One last thing: on your statement that Dell spent all of the money from its earnings, and then some, on stock buybacks — is that right? You haven’t given the numbers you’d need to, to assert it. I suspect it probably is correct; in the most recent few years, going backward, they reported around 3.49, 2.64, 1.43, and 2.48 billion in earnings… But over the 15-year window, maybe they had some really inflated numbers in ’98-’00. So I’d want to see the actual total earnings number for the past 15 years, not just EPS, to be sure. (Or I suppose you could take each buyback period, divide the spend for that period by the number of shares at the beginning of the period, and sum those up, to get a buyback-spending per share figure to compare to the EPS figure. But that seems like a lot more work.)

Posted by Auros | Report as abusive

sorry about the duplicate comments – am I the only one having trouble submitting them? It doesn’t show the comment, and it says it’s waiting for the reuters server to respond. After trying several times, I used a different browser, and then the original comment showed up. twice.

I think Reuters should have taken advantage of the 2-week shutdown and revamped the comments section.

Posted by KenG_CA | Report as abusive

NYSE:TR has been doing “scrip dividends” for a while, though I’ve not heard them called that before; I typically hear it called a “stock dividend”, though that can be unclear to people who aren’t familiar with the idea (who might simply think you mean a dividend that a stock pays, rather than a dividend paid in stock). Google and Yahoo Finance both report annual 103:100 stock splits, but it’s treated differently for tax purposes for the company and the shareholder as well as accounting purposes for the company.

Posted by dWj | Report as abusive

Felix,
The simple fact is that a company buying back stock with a declining price looks bad and vice-versa.

Once you have run out of the need for growth capital – i.e. maturity – you need to choose how to remunerate shareholders – divs or buyback.

Often for shareholders their preference comes down to tax issues – witholding and income on divs, capital gains on buybacks.

Scrip is just BS. That isn’t returning capital.

Of course a mature business should be able to return ALL earnings to shareholders. But to say a company’s share price should be equal to the sum of the previous 10 years’ earnings is perhaps the weirdest valuation metric you have come up with yet!!

At maturity stock price = NPV of future earnings.

Would you like to buy some Nokia???

Posted by TinyTim1 | Report as abusive

One of the big reasons you see so much buyback in tech is to limit the dilution from options issuance. Dell issued millions of options in the 90′s, and a good portion of their buybacks had to be absorbing the shares that were created when options were exercised. From that pov, the buybacks were a way to compensate employees. Options were not considered expenses for the 1997-2012 period where most of the options were issued. So you have this non-expense expense absorbing the profit that should go to long-term shareholders but doesn’t.

Account for the number of options exercised, back out those costs, and re-calculate the cumulative earnings for that period.

Posted by winstongator | Report as abusive

@Auros – winstongator’s comment bears on your point. To the extent that Dell employees were exercising options, Dell’s net spending on its buyback also looks a lot smaller, since it was receiving cash from employees who exercised options.

Regarding dividends, many large companies have dividend reinvestment programs that allow shareholders to reinvest dividends automatically into share purchases of the company. It is true that taxes have to be paid on the dividend, though that’s really just a question of timing of how long taxes are deferred since the dividend rate and LT capital gains rates are currently the same.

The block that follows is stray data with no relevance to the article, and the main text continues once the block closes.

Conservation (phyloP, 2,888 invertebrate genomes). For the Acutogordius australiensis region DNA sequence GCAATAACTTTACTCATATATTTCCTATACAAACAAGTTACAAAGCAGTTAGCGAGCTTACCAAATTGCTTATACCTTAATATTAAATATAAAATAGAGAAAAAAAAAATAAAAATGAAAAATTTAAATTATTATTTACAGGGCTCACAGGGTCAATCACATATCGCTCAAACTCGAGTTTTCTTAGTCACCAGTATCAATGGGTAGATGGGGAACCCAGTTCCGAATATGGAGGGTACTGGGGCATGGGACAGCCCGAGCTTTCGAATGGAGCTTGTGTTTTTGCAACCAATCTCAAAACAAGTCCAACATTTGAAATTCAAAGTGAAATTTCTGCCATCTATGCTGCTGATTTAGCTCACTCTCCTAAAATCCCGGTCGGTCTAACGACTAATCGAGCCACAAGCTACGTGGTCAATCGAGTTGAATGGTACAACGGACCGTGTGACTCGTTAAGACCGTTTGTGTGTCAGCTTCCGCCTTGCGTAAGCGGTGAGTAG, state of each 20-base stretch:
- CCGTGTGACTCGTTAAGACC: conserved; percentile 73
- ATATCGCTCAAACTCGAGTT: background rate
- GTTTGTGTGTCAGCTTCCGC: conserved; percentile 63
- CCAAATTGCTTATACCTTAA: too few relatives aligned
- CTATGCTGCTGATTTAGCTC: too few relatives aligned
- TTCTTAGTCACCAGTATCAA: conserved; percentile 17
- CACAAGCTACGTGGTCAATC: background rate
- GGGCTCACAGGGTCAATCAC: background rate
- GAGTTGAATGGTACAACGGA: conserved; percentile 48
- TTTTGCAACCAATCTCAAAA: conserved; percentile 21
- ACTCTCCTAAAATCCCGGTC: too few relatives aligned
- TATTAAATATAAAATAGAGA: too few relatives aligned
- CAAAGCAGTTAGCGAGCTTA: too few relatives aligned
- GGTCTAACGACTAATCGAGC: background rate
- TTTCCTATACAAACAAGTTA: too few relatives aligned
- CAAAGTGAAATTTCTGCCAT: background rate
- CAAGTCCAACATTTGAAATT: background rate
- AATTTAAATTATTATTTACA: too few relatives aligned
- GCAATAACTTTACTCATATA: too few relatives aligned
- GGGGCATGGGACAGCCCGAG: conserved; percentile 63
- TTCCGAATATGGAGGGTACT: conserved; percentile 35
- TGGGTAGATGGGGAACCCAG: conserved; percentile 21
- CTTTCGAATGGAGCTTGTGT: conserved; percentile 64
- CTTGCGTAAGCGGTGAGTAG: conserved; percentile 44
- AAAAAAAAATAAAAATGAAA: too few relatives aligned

Posted by realist50 | Report as abusive

@Auros – winstongator’s comment bears on your point. To the extent that Dell employees were exercising options, Dell’s net spending on its buyback also looks a lot smaller, since it was receiving cash from employees who exercised options.

Regarding dividends, many large companies have dividend reinvestment programs that allow shareholders to reinvest dividends automatically into share purchases of the company. It is true that taxes have to be paid on the dividend, though that’s really just a question of timing of how long taxes are deferred since the dividend rate and LT capital gains rates are currently the same.

Posted by realist50 | Report as abusive

@Auros – winstongator’s comment bears on your point. To the extent that Dell employees were exercising options, Dell’s net spending on its buyback also looks a lot smaller, since it was receiving cash from employees who exercised options.

Regarding dividends, many large companies have dividend reinvestment programs that allow shareholders to reinvest dividends automatically into share purchases of the company. It is true that taxes have to be paid on the dividend, though that’s really just a question of timing of how long taxes are deferred since the dividend rate and LT capital gains rates are currently the same.

Posted by realist50 | Report as abusive

Felix, this is just a fancy way of saying that when you hold a stock with a P/E over 30 that you should expect to lose money. Their net income increased by 50% from 2003 to 2012, their shares outstanding fell. But there is almost no level of growth which will defend against a P/E retrenchment from 40 to 6.

For a while in there their share count wasn’t decreasing much at all. Now they are repurchasing quite aggressively, and at a bargain valuation. If they can maintain their current cash flow, buyers at the current price will be richly rewarded.

Then you get to HP, with a share repurchase program SO strong that their revenues and cash flow can contract significantly and STILL grow on a per-share basis.

Conclusion — you get much more bang for the buck when buying at a 6 P/E than a 60 P/E. At least you do if the company doesn’t die.

Posted by TFF17 | Report as abusive

ERA of the PC is over. Unless Dell believes it holds some competitive advantage(it does not) it should operate the company as a liquidating trust , invest only what’s necessary to maintain the product and return everything else to the shareholders.

Posted by Sechel | Report as abusive

Michael is restless and it’s easier to game doubling the price to the new private equits without the public baggage.

Posted by HiOnow | Report as abusive